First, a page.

Photo of Koh Lipe island, Butang Archipelago, Thailand
Countries,  Thailand

A little bit about freediving: let the sea inside

For many thousands of years freediving or diving under the water in a mask served a good service to humanity. It allowed to hunt and procure sea creatures at the bottom, it gave precious pearls. And later it turned into a sport. But most of the modern freedivers do not strive for record depths or delicacy for dinner. They are drawn under the water by the universe and the blooming flowers of space. But let’s start from the beginning.


In the 15th century the sea countries were growing and having gathered the strength they began to divide the territories. But only with mask and lungs it was impossible to swim to the sunk ships and their valuable cargoes. It's not so easy as with the shell. At that moment special seasuits appeared as a more civilized and safe way to stay under water and freediving gave up its positions in this area.

But our world would have stood still if not the dreamers. And one of them an Italian named Raymond Baher reached a depth of 30 meters relying only on his lungs. Here the race began. Depth indicators increased like the arrow on the speedometer of the accelerating car — 40, 49, 54. But at some point to accelerate even more and go down even lower new methods and techniques were needed. And help came from the east.


Yoga and freediving seemed to have been created for each other. They are like the Siamese twins separated at birth who have long wandered around the world and finally found each other thanks to the famous freediver Jacques Maioli. He reunited the children. And due to this that he opened completely new depths for mankind having descended to his record of 105 meters.

And then there were whole crowds of freedivers-fanatics ready to test the limits of the human body and the magnitude of the sea complacency. Women and men came up with new ways of falling to even greater misty depths. Observing all this «smart» people from the World Confederation of Underwater Activity in the 1970s simply could not stand it and sent everyone to hell refusing to call all these madness sport and supervise it.


Of course it did not stop the crazy ones. By that time new stars have already swam to the pedestal — Ferreras and Pepin. They have fallen 130 meters through the thick water. And with the creation of the International Freeadver Association AIDA in 1992 the car began to accelerate to rabid speeds. The depths in the competitions and in the free swim started to go for two hundred meters. Of course freediving sometimes taught its students terrible lessons leaving them in depth or transplanting into a wheelchair after decompression sickness. But who can stopped by that.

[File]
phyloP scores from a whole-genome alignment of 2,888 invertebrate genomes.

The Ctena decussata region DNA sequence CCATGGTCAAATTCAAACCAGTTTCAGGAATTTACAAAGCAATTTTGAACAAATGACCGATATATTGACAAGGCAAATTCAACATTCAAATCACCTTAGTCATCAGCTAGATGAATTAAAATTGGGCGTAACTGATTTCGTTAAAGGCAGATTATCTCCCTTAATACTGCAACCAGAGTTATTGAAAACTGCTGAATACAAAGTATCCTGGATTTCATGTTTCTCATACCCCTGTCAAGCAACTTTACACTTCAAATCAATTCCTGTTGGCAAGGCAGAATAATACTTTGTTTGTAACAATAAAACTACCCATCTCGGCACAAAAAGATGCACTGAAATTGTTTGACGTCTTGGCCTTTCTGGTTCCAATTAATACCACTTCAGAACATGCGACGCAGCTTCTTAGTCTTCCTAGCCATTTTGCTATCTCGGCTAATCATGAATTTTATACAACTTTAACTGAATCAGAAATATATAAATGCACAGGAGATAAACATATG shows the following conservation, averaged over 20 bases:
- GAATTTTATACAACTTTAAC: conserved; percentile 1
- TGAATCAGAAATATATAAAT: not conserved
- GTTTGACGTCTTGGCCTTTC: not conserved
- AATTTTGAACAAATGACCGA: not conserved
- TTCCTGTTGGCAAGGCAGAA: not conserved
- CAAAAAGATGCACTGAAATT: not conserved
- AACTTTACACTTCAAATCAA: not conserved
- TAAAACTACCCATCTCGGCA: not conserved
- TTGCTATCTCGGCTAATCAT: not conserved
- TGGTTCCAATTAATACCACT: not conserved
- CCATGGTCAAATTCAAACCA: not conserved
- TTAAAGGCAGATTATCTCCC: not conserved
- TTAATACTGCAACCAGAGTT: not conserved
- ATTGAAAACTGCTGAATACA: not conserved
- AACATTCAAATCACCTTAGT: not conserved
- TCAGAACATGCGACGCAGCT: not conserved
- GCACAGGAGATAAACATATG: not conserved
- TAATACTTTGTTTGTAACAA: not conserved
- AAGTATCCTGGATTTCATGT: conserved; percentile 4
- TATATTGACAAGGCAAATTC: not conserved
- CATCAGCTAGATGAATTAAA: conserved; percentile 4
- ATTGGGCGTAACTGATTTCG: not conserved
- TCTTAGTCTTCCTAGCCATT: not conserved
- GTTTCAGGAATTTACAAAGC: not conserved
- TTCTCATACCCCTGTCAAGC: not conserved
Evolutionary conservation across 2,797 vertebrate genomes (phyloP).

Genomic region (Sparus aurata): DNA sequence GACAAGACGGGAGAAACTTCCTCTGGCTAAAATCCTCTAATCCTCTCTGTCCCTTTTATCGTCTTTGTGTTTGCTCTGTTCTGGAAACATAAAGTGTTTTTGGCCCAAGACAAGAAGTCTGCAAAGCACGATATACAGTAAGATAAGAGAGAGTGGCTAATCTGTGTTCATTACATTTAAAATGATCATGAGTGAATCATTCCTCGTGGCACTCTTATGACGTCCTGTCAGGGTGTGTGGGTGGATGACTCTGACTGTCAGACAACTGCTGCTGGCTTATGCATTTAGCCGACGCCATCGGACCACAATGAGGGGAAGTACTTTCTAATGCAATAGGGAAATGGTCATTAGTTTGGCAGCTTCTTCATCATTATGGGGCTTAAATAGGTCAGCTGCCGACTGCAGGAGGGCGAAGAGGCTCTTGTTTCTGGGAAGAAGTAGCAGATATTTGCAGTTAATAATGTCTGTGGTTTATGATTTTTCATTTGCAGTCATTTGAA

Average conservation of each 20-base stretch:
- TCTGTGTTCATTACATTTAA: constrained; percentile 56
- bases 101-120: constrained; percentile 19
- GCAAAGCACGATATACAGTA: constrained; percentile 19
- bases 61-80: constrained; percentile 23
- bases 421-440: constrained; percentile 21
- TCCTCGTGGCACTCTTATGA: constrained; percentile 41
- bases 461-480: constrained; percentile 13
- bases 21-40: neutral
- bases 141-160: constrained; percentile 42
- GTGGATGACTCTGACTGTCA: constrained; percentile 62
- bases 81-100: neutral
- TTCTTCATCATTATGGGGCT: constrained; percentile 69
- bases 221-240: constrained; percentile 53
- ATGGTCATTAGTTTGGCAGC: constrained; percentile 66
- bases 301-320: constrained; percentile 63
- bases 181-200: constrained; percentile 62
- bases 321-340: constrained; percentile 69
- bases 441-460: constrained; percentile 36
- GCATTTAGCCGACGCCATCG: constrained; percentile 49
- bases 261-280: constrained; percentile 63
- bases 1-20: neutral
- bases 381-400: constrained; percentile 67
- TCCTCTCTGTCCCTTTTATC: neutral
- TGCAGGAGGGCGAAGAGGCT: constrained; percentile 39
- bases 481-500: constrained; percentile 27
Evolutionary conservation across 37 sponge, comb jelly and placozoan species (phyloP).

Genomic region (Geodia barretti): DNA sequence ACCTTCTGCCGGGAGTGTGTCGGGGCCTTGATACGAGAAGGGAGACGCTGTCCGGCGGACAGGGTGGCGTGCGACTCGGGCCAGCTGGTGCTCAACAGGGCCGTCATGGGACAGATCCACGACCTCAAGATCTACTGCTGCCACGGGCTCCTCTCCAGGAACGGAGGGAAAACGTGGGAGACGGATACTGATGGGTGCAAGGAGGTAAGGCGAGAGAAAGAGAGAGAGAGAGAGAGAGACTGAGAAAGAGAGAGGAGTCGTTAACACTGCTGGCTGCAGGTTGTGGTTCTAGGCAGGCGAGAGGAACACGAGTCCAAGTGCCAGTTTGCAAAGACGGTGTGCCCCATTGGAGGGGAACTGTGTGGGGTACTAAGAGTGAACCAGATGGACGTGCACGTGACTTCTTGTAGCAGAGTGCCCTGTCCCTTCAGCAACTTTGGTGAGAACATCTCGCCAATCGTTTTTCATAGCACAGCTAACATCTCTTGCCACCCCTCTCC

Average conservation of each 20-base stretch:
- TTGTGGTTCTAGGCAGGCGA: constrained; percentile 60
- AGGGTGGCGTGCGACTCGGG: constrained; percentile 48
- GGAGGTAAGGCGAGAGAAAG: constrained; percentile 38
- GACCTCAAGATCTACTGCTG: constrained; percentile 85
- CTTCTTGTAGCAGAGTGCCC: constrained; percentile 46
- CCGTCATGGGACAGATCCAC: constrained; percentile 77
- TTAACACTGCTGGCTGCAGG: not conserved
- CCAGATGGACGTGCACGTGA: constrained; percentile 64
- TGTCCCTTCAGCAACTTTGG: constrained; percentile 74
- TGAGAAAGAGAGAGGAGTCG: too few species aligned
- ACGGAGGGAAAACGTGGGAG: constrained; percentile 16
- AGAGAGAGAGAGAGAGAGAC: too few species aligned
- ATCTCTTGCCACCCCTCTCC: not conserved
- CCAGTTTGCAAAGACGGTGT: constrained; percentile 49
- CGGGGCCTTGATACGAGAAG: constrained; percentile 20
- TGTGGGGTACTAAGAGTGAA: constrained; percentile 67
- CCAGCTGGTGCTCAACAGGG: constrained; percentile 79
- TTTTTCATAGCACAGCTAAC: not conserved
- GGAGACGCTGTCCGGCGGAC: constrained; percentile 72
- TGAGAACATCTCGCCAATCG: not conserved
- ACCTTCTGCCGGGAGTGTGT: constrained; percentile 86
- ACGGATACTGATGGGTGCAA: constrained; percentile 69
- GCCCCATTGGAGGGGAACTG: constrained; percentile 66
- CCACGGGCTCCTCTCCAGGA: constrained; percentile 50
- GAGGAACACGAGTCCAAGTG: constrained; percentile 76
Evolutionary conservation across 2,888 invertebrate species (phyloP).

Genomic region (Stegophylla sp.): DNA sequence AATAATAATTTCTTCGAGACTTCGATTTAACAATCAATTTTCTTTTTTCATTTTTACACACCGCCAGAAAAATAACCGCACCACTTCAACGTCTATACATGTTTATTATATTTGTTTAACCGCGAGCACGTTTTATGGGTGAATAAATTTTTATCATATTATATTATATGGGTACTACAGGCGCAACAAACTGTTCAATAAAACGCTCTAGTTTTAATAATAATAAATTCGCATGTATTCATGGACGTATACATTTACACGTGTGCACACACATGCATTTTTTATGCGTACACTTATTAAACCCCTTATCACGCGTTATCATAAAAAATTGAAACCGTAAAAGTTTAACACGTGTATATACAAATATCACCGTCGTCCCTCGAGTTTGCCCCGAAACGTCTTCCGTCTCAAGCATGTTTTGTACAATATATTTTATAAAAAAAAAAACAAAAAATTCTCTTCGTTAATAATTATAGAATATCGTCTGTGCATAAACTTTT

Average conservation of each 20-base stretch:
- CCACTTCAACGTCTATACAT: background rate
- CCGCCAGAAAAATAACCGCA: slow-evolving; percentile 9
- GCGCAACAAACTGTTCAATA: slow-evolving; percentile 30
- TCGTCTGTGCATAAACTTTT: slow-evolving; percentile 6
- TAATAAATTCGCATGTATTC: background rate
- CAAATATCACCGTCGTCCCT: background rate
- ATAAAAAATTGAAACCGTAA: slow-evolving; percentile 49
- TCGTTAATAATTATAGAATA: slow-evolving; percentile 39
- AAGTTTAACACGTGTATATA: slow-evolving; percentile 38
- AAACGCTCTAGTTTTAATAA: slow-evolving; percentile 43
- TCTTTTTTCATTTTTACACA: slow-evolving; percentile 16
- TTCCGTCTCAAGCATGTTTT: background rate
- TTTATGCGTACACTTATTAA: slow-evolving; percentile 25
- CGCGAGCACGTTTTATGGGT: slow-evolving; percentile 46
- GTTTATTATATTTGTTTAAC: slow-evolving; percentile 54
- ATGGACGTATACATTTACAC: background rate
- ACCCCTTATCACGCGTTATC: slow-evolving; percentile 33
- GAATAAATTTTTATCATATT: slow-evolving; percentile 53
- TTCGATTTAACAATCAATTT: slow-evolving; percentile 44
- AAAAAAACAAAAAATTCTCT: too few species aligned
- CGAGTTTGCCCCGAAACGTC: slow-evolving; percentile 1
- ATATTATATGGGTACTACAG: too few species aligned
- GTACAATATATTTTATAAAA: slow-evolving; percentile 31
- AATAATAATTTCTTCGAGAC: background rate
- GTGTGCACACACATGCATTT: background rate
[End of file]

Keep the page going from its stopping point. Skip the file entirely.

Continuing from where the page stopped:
And at some point I also decided to get acquainted with this unusual comrade. From the very childhood I was not able to get out from water. I could spend all day long hanging out on soft waves and diving in search of the most beautiful shell. I liked the calm that you feel under water, this silent and warm vacuum. But gradually this became not enough so I went to Thailand to conquer entirely different depths.

I will omit details about the exercises that we constantly did to open the lungs and diaphragm and morning yoga to open the mind and soul. Exercises in static, in dynamics and of course the long dive sessions themselves at the end of which when entering the surface you was shaking because of being cold. It's so strange as if there's no concept of warmth or cold under the water. They start only on the surface where a bright yellow buoy dangles on small waves.


And that's why you want to go back. There in the translucent thickness of the green water there is no need to think all but just to move along the rope, falling into the majestic silence of the depths.

You stop at your mark. So quiet. So calm. There is only you one to one with the cosmos swaying around you. No time. There is no top and bottom. There is no you. There is only a world clutching you in its embrace and you soar in its vacuum weightlessness absorbing all of its wisdom.

The instructor told us: 'Relax because even a small thought can take away precious air from your lungs'. And he also said to let in the sea, the softness of its waves and the weight of its depths. And you let it in. Make a measured sip of salty air, leave all the alarms on the surface and immerse yourself in this huge organism being an invisible observer.


The sea pulsates with millions of its small inhabitants. They are transparent and inexpressibly small but there are so many that they obscure the sun. At a depth of 10 meters the rays become a dull echoes of the blinding surface. The waving border of two worlds is still visible. But it is already unattainable because your gaze is directed into a green, bottomless emptiness. Depth draws to it, it whispers and gently drags your legs into the deadly embrace. And you almost give up until the demanding oxygen body clamps the mind. Every breath on the surface is divine. The air again fills the lungs as the mind again is filled with sounds and thoughts. But they are still diluted by the languid summons of the abyss. And you know that you cannot deny yourself a new date.


Have a good day, MarrySav!)

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